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The Voyage Home We Never Wanted

The Voyage Home  •  Sermon  •  Submitted   •  19:49
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We thought we could stay comfortably in Rome (in the Empire) and set up our lives there. But we are (and have always been) invited to voyage to a different home, a home outside of empire's rule, a home where we belong in God's loving arms. To voyage there, we will endure hardship, persist through pain, and strengthen the bonds of friendship as fellow travelers.

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The New Revised Standard Version Results of Justification

5 Therefore, since we are justified by faith, we have peace with God through our Lord Jesus Christ, 2 through whom we have obtained access to this grace in which we stand; and we boast in our hope of sharing the glory of God. 3 And not only that, but we also boast in our sufferings, knowing that suffering produces endurance, 4 and endurance produces character, and character produces hope, 5 and hope does not disappoint us, because God’s love has been poured into our hearts through the Holy Spirit that has been given to us.

6 For while we were still weak, at the right time Christ died for the ungodly. 7 Indeed, rarely will anyone die for a righteous person—though perhaps for a good person someone might actually dare to die. 8 But God proves his love for us in that while we still were sinners Christ died for us.

Imagine, if you will, a world of imperial rule. A world where allegiance to the power of Rome, the power of the government, very often would decide your fate, a life and death situation.
Imagine a world where patronage and allegiance were to be offered to the “divinely appointed leader,” Caesar. And not simply a divinely appointed leader, but a leader who was himself named as “son of god.” All trust and all honor belonged to Caesar, to the powerful ruler of the land. And to question any part of the law, the social status of one people group or another, or especially to worship another God besides Caesar was to question the core foundations of the Imperial state and the divine leader himself.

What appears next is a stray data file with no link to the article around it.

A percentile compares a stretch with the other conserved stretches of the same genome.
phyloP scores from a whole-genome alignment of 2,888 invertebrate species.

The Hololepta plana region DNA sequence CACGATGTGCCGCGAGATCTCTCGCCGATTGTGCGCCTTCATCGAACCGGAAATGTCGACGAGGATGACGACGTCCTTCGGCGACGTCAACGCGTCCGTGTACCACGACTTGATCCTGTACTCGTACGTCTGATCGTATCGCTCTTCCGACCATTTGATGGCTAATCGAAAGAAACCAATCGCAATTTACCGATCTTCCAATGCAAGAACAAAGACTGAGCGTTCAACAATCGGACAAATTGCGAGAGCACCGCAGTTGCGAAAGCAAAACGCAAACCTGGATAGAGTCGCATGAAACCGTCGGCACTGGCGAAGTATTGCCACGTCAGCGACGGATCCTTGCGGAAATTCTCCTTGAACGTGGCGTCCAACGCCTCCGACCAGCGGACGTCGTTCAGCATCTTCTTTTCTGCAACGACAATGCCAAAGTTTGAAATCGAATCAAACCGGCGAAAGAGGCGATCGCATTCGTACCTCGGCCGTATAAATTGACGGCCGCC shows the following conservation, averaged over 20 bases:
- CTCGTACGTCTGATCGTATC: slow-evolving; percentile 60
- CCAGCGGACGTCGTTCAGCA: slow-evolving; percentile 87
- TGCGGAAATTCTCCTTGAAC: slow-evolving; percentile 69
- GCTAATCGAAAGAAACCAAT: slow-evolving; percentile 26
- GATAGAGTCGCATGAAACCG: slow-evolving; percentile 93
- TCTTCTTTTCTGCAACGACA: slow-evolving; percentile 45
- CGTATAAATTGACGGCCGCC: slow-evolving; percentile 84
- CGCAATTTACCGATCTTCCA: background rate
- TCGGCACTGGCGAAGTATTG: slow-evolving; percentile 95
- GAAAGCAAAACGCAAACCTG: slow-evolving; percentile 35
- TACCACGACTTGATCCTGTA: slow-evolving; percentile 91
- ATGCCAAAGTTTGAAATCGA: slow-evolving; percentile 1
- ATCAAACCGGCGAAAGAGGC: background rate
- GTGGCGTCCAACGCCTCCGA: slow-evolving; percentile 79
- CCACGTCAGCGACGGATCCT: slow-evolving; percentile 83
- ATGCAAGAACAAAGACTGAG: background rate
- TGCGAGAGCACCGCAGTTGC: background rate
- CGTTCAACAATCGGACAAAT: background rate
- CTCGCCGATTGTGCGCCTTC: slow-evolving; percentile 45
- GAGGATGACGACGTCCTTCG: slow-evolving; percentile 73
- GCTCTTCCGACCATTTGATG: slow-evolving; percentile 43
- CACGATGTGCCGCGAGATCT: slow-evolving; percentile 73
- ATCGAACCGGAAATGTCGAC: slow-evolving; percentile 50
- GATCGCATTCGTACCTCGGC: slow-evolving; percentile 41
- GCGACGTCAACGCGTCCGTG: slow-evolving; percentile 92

Imagine, if you will, what it would be like to try to pursue a faith in a crucified Jewish man named Jesus in this context. While perhaps you might not always face outright persecution, imagine what it might be like to have to worship in your homes, in secret, in isolation. Imagine the loneliness. Imagine the despair. And imagine the great hope it would spark in you to hear a word of encouragement from another Christian, a letter from Paul, a word of reassurance from a spiritual leader who also understood your plight.
Imagine, again, a divinely appointed leader like Caesar who devised social structures that would benefit those who paid him allegiances and did not question his authority. Imagine a militarized imperial state which pursued the “Peace of Rome” throughout the known world, conquering and subjugating other people groups in the name of progress and security, the Pax Romana, an undying, everlasting peace from the state.